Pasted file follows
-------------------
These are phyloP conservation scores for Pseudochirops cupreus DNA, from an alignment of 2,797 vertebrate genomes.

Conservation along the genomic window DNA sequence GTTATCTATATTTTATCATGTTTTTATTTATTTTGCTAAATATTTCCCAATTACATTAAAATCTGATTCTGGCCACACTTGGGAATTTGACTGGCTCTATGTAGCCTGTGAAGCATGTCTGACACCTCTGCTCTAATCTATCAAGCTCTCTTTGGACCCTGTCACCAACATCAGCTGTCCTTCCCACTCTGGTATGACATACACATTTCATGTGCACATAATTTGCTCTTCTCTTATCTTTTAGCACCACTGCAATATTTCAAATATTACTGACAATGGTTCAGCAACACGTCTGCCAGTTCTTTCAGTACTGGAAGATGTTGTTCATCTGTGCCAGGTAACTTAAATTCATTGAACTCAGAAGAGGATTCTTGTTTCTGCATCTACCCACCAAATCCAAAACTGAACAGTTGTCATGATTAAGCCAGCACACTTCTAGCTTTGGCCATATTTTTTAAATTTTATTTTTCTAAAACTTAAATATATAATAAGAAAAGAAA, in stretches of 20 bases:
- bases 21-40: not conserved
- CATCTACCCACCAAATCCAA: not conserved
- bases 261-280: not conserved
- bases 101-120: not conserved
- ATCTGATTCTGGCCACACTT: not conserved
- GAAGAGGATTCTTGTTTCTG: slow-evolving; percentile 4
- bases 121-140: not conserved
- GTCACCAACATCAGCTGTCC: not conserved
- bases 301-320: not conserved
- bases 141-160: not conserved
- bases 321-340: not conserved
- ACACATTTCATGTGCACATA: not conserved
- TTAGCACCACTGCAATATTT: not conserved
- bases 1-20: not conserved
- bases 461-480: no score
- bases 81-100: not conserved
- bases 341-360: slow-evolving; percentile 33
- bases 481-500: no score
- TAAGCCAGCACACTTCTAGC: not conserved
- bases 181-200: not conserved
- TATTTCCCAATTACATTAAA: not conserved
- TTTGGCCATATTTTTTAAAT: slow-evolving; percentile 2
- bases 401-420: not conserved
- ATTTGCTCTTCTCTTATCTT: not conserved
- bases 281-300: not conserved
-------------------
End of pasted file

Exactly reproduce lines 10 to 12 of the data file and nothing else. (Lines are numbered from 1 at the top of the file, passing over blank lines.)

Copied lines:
- GTCACCAACATCAGCTGTCC: not conserved
- bases 301-320: not conserved
- bases 141-160: not conserved